by David Courtney working tools


The bhajan has a special place in Indian society.  Most bhajans were written between the 14th through 17th centuries.  They are simple songs sung in the praise of God.  Complex spiritual truths are portrayed in the simple language of the farmers, merchants, and other common people of the time.

Bhajan is an important part of a Hindu revivalist movement which swept through India during the Mogul period; this movement was known as the Bhakti movement.  The crux of this movement was simple; spiritual salvation was attainable to anyone who had a pure and selfless love of God.  This salvation was not predicated upon formalised yagnas, pujas, knowledge of Sanskrit, or any of the characteristics of the older forms of Hinduism.  This was a spiritual empowerment of the masses.

Bhajan is difficult to describe musically because it is not defined by any musical characteristics; it is defined by a sense of devotion (bhakti).  Bhajans cover a broad spectrum of musical styles from the simple musical chant (dhun) to highly developed versions comparable to thumri.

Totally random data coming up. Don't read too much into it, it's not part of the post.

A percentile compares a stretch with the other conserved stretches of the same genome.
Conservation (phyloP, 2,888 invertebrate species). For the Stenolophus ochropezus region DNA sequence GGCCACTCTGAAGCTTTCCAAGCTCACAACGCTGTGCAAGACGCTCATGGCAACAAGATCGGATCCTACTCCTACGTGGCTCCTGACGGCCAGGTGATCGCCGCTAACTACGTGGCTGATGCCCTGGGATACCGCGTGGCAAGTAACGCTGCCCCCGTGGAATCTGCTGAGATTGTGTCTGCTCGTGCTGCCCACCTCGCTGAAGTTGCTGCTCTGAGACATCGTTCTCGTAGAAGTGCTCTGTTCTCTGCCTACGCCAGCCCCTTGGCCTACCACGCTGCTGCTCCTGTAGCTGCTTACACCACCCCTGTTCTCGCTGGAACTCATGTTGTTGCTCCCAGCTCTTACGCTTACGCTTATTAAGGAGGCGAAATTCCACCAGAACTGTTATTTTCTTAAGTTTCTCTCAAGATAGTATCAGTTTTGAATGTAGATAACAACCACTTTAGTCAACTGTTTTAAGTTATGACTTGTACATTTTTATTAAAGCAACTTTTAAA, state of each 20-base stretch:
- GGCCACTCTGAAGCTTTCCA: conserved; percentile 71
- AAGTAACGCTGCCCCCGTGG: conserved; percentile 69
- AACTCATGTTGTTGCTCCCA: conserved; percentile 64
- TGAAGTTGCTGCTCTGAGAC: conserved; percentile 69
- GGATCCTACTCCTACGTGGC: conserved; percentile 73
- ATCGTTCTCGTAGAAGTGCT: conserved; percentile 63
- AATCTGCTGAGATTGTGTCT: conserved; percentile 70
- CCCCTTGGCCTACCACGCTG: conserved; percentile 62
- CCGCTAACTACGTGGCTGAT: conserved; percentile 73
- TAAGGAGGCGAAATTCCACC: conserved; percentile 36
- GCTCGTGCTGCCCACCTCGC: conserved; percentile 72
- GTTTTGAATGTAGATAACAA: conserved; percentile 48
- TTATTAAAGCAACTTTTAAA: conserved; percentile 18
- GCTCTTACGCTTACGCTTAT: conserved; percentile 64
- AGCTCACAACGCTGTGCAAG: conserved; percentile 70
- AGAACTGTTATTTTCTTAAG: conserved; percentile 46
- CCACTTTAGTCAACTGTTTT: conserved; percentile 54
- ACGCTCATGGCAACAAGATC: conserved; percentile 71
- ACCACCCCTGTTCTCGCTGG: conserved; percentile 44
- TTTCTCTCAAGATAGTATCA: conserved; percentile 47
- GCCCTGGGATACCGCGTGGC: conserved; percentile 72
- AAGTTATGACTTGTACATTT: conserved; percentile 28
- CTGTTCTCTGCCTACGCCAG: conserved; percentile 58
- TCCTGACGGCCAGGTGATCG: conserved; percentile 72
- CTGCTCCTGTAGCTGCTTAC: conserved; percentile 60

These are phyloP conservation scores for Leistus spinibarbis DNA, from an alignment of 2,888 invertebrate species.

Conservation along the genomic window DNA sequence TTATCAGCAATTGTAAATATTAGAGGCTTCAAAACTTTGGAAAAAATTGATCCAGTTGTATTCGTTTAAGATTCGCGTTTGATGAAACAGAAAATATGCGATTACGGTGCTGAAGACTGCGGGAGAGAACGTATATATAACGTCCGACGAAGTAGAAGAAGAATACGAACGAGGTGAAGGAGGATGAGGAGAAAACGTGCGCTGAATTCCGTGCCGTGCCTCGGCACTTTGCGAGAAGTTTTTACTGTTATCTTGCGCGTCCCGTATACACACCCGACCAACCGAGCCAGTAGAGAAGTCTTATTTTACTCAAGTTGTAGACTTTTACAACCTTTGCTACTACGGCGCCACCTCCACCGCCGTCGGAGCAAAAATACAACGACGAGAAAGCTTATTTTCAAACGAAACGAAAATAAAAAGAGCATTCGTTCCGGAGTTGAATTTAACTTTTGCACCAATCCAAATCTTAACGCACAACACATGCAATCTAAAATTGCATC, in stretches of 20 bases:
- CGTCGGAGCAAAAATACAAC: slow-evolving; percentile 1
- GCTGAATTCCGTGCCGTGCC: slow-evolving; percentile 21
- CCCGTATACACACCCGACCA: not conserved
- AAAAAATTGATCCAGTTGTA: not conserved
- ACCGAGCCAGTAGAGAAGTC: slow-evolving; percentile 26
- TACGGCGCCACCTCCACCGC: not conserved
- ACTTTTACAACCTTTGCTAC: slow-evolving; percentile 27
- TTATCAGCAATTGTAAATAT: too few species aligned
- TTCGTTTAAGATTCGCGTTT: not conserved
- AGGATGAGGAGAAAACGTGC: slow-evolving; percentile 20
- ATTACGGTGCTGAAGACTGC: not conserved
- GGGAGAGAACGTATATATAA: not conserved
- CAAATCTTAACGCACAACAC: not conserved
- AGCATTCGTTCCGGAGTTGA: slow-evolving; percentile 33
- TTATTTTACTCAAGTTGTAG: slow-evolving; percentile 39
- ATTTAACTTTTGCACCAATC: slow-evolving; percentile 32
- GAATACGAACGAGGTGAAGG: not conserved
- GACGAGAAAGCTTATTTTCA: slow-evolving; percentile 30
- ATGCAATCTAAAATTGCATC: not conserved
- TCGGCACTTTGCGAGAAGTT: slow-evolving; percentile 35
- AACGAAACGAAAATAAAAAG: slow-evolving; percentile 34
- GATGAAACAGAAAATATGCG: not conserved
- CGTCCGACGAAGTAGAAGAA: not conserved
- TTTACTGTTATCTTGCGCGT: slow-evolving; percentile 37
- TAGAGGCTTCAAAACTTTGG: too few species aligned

The poetic content of the bhajan also covers a broad spectrum.  The more traditional ones by great saint musicians such as Mira, or Kabir are considered to be of the highest literary quality.  Many modern ones, although more easily understood by the masses, usually have a literary value no greater than a typical film song (a popular form of music generated for the masses).  The lowest poetic form is the dhun, which is actually nothing more than a musical version of a chant.

The structure of bhajan is very conventional.  It contains a single sthai and numerous antara.  The last antara has special significance because it contains the nom de plume of the author.

There are a number of musician/ saints who are famous for their bhajans.  The names Tulsidas, Surdas, Mira Bai, and Kabir are particularly well known.



Instruments Used in Bhajan



Selected Video








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